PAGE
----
The knight's relationship to the Lady is thus the relationship of the subject-bondsman, vassal, to his feudal Master-Sovereign who subjects him to senseless, outrageous, impossible, arbitrary, capricious ordeals. It is precisely in order to emphasize the non-spiritual nature of these ordeals that Lacan quotes a poem about a Lady who demanded that her servant literally lick her arse: the poem consists of the poet's complaints about the bad smells that await him down there (one knows the sad state of personal hygiene in the Middle Ages) , about the imminent danger that, as he is fulfilling his duty, the Lady will urinate on his head. . . . The Lady is thus as far as possible from any kind of purified spirituality: she functions as an inhuman partner in the sense of a radical Otherness which is wholly incommensurable with our needs and desires; as such, she is simultaneously a kind of automaton, a machine which utters meaningless demands at random.

This coincidence of absolute, inscrutable Otherness and pure machine is what confers on the Lady her uncanny, monstrous character - the Lady is the Other which is not our 'fellow-creature'; that is to say, she is someone with whom no relationship of empathy is possible. This traumatic Otherness is what Lacan designates by means of the Freudian term das Ding, the Thing - the Real that 'always returns to its place',3 the hard kernel that resists symbolization. The idealization of the Lady, her elevation to a spiritual, ethereal Ideal, is therefore to be conceived of as a strictly secondary phenomenon: it is a narcissistic projection whose function ino render her traumatic dimension invisible.

Deprived of every real substance, the Lady functions as a mirror on to which the subject projects his narcissistic ideal. In other words - those of Christina Rossetti, whose sonnet 'In an Artist's Studio' speaks ofDante Gabriel Rossetti's relationship to Elizabeth Siddal, his Lady - the Lady appears 'not as she is, but as she fills his dream'. For Lacan, however, the crucial accent lies elsewhere:

The mirror may on occasion-imply the mechanisms of narcissism, and especially the dimension of destruction or aggression that we will encounter subsequently. But it also fulfills another role, a role as limit. It is that which cannot be crossed. And the only organization in which it participates is that of the inaccessibility of the object.6

Thus, before we embrace the commonplaces about how the Lady in courtly love has nothing to do with actual women, how she stands for the man's narcissistic projection which involves the mortification of the flesh-and-blood woman, we have to answer this question: where does that empty surface come from, that cold, neutral screen which opens up the space for possible projections? That is to say, if men are to project on to the mirror their narcissistic ideal, the mute mirror-surface must already be there. This surface functions as a kind of 'black hole' in reality, as a limit whose Beyond is inaccessible.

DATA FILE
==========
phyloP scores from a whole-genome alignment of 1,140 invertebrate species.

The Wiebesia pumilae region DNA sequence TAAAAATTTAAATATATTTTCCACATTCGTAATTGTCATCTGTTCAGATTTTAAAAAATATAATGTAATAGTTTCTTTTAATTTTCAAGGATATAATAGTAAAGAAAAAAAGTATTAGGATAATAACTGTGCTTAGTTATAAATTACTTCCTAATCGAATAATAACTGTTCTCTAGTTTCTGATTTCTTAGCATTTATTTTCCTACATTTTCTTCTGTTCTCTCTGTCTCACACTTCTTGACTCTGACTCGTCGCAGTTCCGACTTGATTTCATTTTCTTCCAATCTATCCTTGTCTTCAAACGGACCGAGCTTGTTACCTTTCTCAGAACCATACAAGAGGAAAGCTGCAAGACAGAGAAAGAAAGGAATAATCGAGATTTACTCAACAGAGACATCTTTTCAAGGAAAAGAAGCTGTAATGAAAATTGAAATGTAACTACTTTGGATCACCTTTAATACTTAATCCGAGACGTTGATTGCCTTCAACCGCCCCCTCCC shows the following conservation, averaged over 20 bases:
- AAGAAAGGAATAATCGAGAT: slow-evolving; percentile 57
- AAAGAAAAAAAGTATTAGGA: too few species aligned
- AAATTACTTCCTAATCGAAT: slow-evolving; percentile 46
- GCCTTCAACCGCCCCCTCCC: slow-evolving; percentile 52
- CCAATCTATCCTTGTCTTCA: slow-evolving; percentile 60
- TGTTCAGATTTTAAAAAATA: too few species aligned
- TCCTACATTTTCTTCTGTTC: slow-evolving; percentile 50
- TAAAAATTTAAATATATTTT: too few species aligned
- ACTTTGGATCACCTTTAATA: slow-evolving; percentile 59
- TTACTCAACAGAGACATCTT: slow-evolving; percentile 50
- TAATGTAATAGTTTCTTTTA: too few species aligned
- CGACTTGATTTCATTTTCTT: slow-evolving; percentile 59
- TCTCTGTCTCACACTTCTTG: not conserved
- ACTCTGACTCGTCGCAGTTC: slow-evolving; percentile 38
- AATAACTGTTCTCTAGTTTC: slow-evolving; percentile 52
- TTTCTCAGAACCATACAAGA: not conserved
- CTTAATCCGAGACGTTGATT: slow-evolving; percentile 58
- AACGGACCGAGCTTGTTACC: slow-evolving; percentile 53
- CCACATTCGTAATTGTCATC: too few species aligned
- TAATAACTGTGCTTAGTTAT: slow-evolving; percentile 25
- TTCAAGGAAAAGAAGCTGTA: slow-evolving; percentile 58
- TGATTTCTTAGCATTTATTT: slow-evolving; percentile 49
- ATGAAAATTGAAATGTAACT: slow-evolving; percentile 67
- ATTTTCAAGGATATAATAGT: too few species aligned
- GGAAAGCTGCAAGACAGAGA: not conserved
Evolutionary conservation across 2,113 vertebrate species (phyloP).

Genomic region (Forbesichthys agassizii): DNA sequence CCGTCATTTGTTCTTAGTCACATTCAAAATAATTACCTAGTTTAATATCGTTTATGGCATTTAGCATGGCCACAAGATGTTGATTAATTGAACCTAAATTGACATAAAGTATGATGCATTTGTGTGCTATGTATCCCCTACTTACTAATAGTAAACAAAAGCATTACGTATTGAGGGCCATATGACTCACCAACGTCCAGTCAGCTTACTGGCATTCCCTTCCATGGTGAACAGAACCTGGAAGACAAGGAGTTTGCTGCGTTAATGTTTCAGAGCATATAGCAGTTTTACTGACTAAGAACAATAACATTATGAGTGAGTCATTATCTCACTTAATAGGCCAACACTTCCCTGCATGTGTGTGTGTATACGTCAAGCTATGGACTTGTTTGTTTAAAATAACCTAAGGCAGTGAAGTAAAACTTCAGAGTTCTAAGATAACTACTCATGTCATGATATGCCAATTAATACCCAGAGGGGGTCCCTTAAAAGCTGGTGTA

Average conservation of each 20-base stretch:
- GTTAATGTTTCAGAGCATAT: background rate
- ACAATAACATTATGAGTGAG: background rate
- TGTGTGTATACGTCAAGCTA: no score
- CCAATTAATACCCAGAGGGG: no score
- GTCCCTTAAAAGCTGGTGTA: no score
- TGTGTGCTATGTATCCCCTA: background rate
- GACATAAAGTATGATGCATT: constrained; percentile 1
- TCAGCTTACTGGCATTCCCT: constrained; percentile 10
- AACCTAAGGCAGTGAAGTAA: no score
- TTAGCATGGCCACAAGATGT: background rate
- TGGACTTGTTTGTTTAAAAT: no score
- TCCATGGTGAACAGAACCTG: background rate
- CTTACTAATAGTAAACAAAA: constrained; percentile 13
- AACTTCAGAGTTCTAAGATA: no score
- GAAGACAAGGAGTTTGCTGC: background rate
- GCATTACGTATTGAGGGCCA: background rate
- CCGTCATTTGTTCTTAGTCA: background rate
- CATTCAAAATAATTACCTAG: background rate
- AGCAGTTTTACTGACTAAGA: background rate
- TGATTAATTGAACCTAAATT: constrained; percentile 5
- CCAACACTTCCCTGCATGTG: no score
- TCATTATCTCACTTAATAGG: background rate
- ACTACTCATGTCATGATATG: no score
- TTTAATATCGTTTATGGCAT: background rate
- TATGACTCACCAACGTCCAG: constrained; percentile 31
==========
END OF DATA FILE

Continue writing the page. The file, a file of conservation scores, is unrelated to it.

The next crucial feature of courtly love is that it is thoroughly a matter of courtesy and etiquette; it has nothing to do with some elementary passion overflowing all barriers, immune to all social rules. We are dealing with a strict fictional formula, with a social game of 'as if', where a man pretends that his sweetheart is the inaccessible Lady. And it is precisely this feature which enables us to establish a link between courtly love and a phenomenon which, at first, seems to have nothing whatso­ ever to do with it: namely, masochism, as a specific form of perversion articulated for the first time in the middle of the last century in the literary works and life-practice of Sacher-Masoch. In his celebrated study of masochism, Gilles Deleuze demonstrates that masochism is not to be conceived of as a simple symmetrical inversion of sadism. The sadist and his victim never form a complementary 'sado-masochist' couple. Among .those features evoked by Deleuze to prove the asymmetry between sadism and masochism, the crucial one is the opposition of the modalities of negation. In sadism we encounter direct negation, violent destruction and tormenting, whereas in masochism negation assumes the form of disavowal - that is, of feigning, of an ' as if' which suspends reaJity.

Closely depending on this first opposition is the opposition of institution and contract. Sadism follows the logic of institution, of institutional power tormenting its victim and taking pleasure in the victim's helpless resistance. More precisely, sadism is at work in the obscene, superego underside that necessarily redoubles and accom­ panies, as its shadow, the 'public' Law. Masochism, on the contrary, is made to the measure of the victim: it is the victim (the servant in the masochistic relationship) who initiates a contract with the Master (woman) , authorizing her to humiliate him in any way she considers appropriate (within the terms defined by the contract) and binding himself to act ' according to the whims of the sovereign lady' , as Sacher­ Masoch put it. It is the servant, therefore, who writes the screenplay - that is, who actually pulls the strings and dictates the activity of the woman [dominatrix]: he stages his own servitude.s One further differ­ ential feature is that masochism, in contrast to sadism, is inherently theatrical: violence is for the most part feigned, and even when it is 'real', it functions as a component of a scene, as part of a theatrical performance. Furthermore, violence is never carried out, brought to its conclusion; it always remains suspended, as the endless repeating of an interrupted gesture.